The report of a 10 year old boy being killed by a dog while on holiday in Cornwall is horrifying and shocking. While little is known of the circumstances of this attack, it may be useful to reflect on why dogs might bite in the first place.
Groups at risk of predation behaviour from dogs include:
- babies or young children
- small dogs
- other small furry creatures
Predatory behaviour often has few warning signs but may be preceeded by intent watching and stalking of the victim. It is usually caused by poor socialisation at a young age and may be triggered by exciting movements of the ‘prey’.
While predatory behaviour has been greatly reduced in some breeds, dogs as a species are predators so it is sensible to take precautions and never leave young children or small pets alone with a dog.
Play biting is normal behaviour in puppies and is important for them to learn bite-inhibition, where the force of their bite is reduced. Punishment of play biting is usually ineffective as the attention given increases the dog’s arousal. It is important not to encourage the sort of play that encourages your dog to bite, and stop play as soon as the mouth becomes involved. Making sure that your dog is on a good-quality diet that is not too high in energy, and ensuring they have plenty of exercise and stimulation will help to reduce your dog’s arousal.
Dogs can act aggressively in defending resources such as food, chews, toys, resting places, attention or puppies. This is an area where children often come into conflict with dogs and can lead to bites. This is not caused by ‘dominance’ – that theory has been completely debunked – rather, it is the dog’s way of saying “back off, this is mine”.
To prevent resource guarding it is important to train your dog that good things happen when someone comes near their food bowl, or touch their toys.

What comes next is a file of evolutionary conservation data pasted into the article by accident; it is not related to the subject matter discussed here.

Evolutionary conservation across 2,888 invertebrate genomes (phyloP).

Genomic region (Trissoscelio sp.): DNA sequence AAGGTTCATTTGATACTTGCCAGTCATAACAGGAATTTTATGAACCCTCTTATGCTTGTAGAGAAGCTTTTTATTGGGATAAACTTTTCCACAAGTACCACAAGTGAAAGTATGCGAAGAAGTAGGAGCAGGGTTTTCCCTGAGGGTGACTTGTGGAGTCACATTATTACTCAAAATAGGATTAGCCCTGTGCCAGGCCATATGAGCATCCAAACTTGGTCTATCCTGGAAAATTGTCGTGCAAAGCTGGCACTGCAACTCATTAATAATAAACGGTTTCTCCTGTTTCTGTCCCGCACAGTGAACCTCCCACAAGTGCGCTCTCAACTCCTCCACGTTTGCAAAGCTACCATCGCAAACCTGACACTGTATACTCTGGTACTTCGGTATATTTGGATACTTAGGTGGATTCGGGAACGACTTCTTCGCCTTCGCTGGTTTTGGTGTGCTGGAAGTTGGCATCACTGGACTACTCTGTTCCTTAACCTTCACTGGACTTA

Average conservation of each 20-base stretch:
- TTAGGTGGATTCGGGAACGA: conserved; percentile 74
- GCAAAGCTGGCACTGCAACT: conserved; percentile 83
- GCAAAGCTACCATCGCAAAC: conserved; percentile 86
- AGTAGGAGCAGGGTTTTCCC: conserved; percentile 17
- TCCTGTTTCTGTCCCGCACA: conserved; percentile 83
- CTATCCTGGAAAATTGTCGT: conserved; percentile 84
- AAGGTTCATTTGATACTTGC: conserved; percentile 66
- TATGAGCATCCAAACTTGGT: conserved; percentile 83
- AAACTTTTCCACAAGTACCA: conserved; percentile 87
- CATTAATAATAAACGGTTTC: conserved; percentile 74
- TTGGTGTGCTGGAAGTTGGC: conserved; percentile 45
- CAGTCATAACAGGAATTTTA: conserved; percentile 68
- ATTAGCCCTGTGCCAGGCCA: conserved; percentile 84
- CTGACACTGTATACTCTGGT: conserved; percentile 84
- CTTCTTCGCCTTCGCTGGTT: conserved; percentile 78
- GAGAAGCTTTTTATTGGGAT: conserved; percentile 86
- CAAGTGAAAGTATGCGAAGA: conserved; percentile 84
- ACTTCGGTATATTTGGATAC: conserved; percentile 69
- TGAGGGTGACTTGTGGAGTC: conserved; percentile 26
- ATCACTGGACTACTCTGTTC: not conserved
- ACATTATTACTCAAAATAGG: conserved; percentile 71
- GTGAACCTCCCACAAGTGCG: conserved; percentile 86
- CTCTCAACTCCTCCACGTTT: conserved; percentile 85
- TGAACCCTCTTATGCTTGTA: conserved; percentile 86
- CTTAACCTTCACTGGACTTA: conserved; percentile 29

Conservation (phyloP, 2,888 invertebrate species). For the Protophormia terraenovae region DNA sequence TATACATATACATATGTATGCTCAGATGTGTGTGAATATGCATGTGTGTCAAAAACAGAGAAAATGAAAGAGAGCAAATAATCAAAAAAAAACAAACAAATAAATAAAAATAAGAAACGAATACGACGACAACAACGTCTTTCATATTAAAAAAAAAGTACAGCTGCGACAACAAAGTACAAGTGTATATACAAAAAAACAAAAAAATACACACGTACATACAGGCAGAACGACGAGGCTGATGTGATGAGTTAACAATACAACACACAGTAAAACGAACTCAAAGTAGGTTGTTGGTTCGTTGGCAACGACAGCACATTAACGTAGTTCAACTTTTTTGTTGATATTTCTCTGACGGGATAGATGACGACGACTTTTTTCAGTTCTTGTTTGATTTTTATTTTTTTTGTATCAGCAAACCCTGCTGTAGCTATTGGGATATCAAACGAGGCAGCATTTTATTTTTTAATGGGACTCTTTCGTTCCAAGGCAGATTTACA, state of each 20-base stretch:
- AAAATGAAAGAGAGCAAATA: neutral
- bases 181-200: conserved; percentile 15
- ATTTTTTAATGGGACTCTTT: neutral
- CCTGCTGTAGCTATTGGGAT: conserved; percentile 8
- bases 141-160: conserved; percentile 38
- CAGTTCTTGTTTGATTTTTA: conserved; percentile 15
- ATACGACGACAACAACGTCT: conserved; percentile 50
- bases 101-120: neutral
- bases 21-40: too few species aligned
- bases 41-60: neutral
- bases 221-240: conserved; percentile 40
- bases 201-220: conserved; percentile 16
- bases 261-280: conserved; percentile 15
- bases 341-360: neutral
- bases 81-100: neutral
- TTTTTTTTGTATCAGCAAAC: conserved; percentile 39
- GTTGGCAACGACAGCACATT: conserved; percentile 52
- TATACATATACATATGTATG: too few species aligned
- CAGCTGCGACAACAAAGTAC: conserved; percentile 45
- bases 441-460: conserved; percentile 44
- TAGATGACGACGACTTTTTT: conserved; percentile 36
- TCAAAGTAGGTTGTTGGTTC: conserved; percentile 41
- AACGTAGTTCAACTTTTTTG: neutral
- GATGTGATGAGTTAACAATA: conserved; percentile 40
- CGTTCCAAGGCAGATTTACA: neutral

It is also important to teach children to stay away from dogs when they are eating, or resting.
Dogs guarding resources will normally give plenty of warning signs before they progress to biting – e.g. ears back, growling. However if these warning signs have been ignored in the past, or punished, the dog may resort to biting much earlier.
These bites occur when a dog is in a stressed state and feels that there is no other option. Dogs are more anxious when they are in pain, and if they anticipate that an encounter is going to be painful, they may resort to biting.
Dogs who are stressed will usually be giving plenty of warning signs, but these may be very subtle and missed. The more these early signs are ignored, the more the dog will resort to more drastic measures to prevent what they perceive as a threat. This is known as ‘The Ladder of Aggression’.
How to prevent dog bites
- Be aware of potentially risky situations and avoid them where possible, or put measures in place to stop the dog being able to bite the at-risk person (e.g. put in a separate area, muzzle the dog)
- Teach children to interact with dogs in a safe way. The Blue Dog Project has some great resources.
- Be aware of the warning signs and never punish your dog for warning you that they are getting stressed.
- Never leave children unsupervised with a dog.